Lewis Hamilton dominated qualifying at the Mexican Grand Prix to take his tenth pole position of the season.
The Briton has been on a roll since the United States Grand Prix last weekend, and a hapless Nico Rosberg, who has been off the pace all weekend around the slippery Autódromo Hermanos Rodríguez, eased his passage to the front of the grid.
“It’s always a tough battle.” Hamilton insisted. “Trying to pull out the perfect lap when it counts is always a difficult thing.”
Lewis Hamilton’s title defence could come to an end this weekend if he finishes tenth or lower and his teammate wins the race, whereas a sustained winning streak could take the fight to the last round of the season.
The gap between the Mercedes pair was 0.254 seconds after a last-gasp lap from Rosberg put him past the Red Bull Racing cars, which threatened to demote the German to the second row.
Mercedes’s Niki Lauda explained the world championship leader’s struggles were down to him being unable to find the balance in his car, which hampered his ability to warm his tyres.
“I took a bit longer this weekend to find the way with tyre temperatures, being on the cold side this weekend,” Rosberg confirmed. “But I got there in the end, so that’s okay.
“I put it together when it counted at the end. I’m relatively pleased with that, to definitely make sure I’m on the front row.
“It’s not pole position of course, but it gives me a great chance for tomorrow.“
Max Verstappen led Red Bull Racing teammate Daniel Ricciardo by 0.08 seconds, the pair 0.350 seconds off Hamilton’s headline time.
“Qualifying felt good, a good feeling with the car all weekend,” Verstappen said. “It was getting better and better.”
Two-tenths of a second separated the Bulls from Nico Hülkenberg’s Force India, who split the leading quartet from the Ferrari cars, which threatened to play a major part in proceedings based on practice times but couldn’t deliver on the day.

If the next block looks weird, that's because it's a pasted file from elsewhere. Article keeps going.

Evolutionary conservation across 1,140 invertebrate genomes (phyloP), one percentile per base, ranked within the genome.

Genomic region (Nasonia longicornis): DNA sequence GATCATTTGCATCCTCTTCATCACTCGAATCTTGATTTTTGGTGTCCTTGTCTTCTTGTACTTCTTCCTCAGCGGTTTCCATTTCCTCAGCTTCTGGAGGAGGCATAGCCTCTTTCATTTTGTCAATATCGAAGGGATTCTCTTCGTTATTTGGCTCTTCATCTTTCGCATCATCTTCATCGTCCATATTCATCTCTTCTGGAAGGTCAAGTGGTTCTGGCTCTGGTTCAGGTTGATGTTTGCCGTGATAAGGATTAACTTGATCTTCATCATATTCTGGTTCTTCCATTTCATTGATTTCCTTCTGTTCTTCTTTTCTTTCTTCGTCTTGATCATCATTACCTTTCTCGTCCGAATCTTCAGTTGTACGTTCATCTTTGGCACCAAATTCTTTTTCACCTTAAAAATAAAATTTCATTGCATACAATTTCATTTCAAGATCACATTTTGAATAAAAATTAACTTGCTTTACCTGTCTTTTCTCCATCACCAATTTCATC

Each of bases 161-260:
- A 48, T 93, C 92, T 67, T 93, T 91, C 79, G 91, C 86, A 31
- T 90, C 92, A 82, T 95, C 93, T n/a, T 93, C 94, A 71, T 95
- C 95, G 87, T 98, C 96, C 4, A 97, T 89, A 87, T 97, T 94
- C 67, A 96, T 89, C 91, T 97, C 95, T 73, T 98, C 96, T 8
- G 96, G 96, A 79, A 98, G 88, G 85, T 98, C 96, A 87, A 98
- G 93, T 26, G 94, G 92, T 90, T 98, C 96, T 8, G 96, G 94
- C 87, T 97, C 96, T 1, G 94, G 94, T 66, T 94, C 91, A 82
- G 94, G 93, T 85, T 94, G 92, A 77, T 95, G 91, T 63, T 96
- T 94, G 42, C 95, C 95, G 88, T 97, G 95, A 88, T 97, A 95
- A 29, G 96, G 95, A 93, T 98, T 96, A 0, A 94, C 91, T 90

Kimi Räikkönen qualified sixth to shade Sebastian Vettel by 0.005 seconds at the scene of the German’s worst race of 2015.
Valtteri Bottas led Williams teammate Felipe Massa with an enormous half-second advantage, while Carlos Sainz dragged his underpowered Toro Rosso to tenth on the grid.
The regular top-10 runners threated each other with alternative tyre strategies by attempting to make it through to Q3 on the soft tyre, thereby avoiding having to start the race on the delicate supersoft rubber.
Though both Williams, Force India, Ferrari, and Mercedes drivers set their first laps on the middle compound, only the Mercedes cars and Sebastian Vettel persisted after the others set times at risk of being usurped by supersoft-shod midfield rivals.
Nico Rosberg, however, was forced to attempt a second lap on a new set of softs, his pace painfully slower than his teammate’s best time — but the championship leader suffered two woeful opening sectors and abandoned the lap.
Both McLaren cars were eliminated in the second runs, with Fernando Alonso in P11 and Jenson Button in P13 split by home hero Sergio Perez, who locked up on his flying lap, opening a 0.6-second gap to his Q3-bound Force India teammate.
Kevin Magnussen qualified fourteenth-fastest, ahead of Sauber’s Marcus Ericsson and Manor’s Pascal Wehrlein.
Jolyon Palmer’s qualifying ended before it had a chance to begin; the Englishman’s car developed a crack in its chassis, necessitating a rebuild the team couldn’t complete quickly enough after free practice three to enter him into the session.
The Renault stranded at the back of the grid gave one of the sport’s traditional backmarker teams a free pass into Q2 with one of its cars. However, the lack of grip on offer at the one-year-old Mexico City circuit presented a curve ball few teams managed to master.
Only both Haas cars were caught out in Q3. Esteban Gutierrez, who qualified P17, spun his car on his final qualifying lap, ironically obstructing teammate Romain Grosjean’s last attempt to make it through to Q2 in the process, relegating the Frenchman to 21st.
Between the unfortunate teammates qualified Toro Rosso’s Daniil Kvyat, Sauber’s Felipe Nasr, and Manor’s Esteban Ocon, each of whom were forced to watch their teammates progress to the top 16.